Social Media is a damn good liar, isn’t it? I mean, just thumbing through Instagram for ten minutes first thing in the morning, you’re bombarded with gorgeously styled photos of the seemingly best tasting food, most lovely products, cutest little kids, etc. Starting your day like that- woof- that takes some guts. Unfortunately, that’s how I usually start my morning, because I’m obsessed with Instagram. But, I mean, aren’t most of us? 

5 Tips for Surviving Adulthood

Here’s the kicker - it’s a lie! I’m not saying that people are posting fake pictures. I mean, I definitely don’t think they are. But, most of what is posted is very curated, edited - it’s not the whole picture. That’s all fine and well - Instagram has become that social media. It’s become the platform where we share our “highlight reel”. As a business, that’s what it’s meant to be used for. There is nothing wrong with that. However, sometimes I just REALLY need to remind myself that what I see on that one blogger’s Instagram who I think is so perfect and has it all together is not the whole story. They have struggles and doubts and fears just like I do. It’s something I know in the back of my mind, but I often need to be reminded of it.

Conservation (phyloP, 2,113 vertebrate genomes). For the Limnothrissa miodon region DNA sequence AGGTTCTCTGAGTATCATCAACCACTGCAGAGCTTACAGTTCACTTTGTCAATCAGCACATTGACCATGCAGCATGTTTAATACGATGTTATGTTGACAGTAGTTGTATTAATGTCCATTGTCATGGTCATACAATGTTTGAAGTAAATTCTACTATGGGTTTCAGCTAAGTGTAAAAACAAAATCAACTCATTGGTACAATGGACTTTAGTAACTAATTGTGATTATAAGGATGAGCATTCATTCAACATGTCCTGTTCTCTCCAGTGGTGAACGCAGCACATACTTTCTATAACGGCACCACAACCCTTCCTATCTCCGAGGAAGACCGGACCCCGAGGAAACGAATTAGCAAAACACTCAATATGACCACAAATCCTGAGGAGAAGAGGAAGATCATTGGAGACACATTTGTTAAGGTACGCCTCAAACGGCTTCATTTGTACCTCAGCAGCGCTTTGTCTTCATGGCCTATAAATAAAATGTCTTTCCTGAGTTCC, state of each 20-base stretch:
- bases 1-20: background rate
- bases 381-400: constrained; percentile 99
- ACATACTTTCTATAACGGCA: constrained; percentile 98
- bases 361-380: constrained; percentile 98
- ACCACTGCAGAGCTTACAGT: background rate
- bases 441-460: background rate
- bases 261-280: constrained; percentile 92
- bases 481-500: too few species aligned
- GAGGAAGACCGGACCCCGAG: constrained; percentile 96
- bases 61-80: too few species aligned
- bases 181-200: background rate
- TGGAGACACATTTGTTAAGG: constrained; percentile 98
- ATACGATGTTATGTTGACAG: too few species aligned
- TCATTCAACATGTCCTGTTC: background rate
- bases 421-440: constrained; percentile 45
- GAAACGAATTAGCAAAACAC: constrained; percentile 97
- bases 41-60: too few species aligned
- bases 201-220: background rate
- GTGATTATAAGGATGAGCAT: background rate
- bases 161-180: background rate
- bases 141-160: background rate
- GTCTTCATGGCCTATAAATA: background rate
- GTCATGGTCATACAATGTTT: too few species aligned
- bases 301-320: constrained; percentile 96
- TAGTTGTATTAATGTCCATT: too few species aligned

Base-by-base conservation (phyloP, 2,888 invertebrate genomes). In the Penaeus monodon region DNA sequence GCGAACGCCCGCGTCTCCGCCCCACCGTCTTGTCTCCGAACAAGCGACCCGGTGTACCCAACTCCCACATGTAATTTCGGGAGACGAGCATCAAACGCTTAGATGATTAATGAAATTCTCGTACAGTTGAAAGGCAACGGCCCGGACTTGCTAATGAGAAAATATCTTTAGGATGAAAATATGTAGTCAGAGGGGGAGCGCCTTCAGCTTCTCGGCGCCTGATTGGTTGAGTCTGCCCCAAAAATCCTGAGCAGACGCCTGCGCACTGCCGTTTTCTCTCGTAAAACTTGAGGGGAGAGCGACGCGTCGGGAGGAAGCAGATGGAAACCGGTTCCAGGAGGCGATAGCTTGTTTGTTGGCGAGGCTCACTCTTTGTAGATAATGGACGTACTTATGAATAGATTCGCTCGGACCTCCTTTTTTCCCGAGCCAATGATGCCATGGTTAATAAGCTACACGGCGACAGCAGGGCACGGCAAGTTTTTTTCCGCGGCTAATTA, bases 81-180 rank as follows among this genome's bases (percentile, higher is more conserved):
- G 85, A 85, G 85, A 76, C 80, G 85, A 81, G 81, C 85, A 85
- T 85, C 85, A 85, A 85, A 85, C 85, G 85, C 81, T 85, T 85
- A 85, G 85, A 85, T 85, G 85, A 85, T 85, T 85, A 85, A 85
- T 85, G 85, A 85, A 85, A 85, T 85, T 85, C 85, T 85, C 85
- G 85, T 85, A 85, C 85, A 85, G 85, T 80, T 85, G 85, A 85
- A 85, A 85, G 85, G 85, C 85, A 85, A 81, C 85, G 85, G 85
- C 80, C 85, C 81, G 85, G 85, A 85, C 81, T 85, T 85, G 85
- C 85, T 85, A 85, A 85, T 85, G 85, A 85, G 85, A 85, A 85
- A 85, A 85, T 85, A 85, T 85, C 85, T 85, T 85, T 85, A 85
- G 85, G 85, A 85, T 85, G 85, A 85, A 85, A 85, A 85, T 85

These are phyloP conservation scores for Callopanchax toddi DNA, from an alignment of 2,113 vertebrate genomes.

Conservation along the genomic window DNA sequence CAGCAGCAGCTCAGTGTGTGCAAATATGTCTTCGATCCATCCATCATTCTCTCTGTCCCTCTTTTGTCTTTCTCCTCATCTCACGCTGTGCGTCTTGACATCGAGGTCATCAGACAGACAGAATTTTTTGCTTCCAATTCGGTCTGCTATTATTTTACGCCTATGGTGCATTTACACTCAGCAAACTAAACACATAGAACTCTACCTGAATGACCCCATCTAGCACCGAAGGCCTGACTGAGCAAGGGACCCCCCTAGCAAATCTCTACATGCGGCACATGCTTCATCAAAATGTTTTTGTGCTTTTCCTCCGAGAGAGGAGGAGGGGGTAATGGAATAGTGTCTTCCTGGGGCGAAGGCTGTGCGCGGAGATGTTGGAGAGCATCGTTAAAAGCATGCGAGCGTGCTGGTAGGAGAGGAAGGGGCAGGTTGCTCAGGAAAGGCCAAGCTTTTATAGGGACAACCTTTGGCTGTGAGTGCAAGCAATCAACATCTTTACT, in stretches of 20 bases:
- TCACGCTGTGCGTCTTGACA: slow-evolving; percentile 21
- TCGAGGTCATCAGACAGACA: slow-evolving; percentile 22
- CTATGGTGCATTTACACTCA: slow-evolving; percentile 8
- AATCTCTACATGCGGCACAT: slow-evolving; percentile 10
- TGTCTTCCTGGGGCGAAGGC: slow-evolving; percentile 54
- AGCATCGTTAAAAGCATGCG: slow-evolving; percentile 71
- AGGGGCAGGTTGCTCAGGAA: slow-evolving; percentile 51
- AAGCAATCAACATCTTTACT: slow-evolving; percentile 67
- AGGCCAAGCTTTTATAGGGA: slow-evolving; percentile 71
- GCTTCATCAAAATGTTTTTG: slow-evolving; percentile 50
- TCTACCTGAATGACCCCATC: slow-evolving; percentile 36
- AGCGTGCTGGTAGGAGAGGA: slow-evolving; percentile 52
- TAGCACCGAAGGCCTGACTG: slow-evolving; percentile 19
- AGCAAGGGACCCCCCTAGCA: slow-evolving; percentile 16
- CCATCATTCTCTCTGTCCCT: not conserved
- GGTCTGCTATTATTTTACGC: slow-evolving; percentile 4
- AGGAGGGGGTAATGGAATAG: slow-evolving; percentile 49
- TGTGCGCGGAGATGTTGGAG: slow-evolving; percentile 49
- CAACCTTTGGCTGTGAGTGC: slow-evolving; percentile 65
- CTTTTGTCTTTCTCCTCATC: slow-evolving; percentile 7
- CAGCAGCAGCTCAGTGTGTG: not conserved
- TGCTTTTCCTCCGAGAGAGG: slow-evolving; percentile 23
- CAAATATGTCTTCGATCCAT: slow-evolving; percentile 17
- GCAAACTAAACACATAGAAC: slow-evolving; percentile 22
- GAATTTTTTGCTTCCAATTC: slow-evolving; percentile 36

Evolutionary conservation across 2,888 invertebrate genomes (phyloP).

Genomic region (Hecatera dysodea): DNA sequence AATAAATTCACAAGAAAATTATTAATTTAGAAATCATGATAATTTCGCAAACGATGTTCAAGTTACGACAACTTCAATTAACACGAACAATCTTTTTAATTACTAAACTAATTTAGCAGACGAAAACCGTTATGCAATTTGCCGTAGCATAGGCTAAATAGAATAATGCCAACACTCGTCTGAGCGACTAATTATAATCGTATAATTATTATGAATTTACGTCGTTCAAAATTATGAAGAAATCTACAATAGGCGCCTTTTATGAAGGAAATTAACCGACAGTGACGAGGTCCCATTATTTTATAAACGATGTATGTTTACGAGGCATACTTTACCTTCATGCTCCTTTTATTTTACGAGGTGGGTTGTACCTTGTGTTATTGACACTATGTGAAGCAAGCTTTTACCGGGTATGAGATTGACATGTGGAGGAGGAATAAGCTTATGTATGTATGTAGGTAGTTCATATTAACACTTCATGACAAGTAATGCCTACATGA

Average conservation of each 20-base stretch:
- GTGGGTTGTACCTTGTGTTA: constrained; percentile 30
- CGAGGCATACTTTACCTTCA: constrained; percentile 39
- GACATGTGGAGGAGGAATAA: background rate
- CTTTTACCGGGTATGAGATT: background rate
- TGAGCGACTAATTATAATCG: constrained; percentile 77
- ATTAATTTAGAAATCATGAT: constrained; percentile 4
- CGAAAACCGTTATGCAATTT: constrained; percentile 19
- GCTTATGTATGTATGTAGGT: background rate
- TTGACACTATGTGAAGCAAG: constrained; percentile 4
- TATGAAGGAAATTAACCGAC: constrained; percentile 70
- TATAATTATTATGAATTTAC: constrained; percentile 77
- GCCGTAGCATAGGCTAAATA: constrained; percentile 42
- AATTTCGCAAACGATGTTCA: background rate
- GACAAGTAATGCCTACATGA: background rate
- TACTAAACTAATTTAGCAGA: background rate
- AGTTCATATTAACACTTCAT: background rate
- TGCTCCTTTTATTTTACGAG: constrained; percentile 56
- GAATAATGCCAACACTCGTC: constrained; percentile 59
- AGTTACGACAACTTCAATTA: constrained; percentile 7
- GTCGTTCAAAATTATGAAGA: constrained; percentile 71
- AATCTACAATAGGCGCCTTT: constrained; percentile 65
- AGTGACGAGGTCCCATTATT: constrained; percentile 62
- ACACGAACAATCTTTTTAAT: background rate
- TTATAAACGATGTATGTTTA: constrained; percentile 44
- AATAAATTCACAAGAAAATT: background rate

2. It’s important to surround yourself with a #tribe, or ya know, your super supportive friends and family.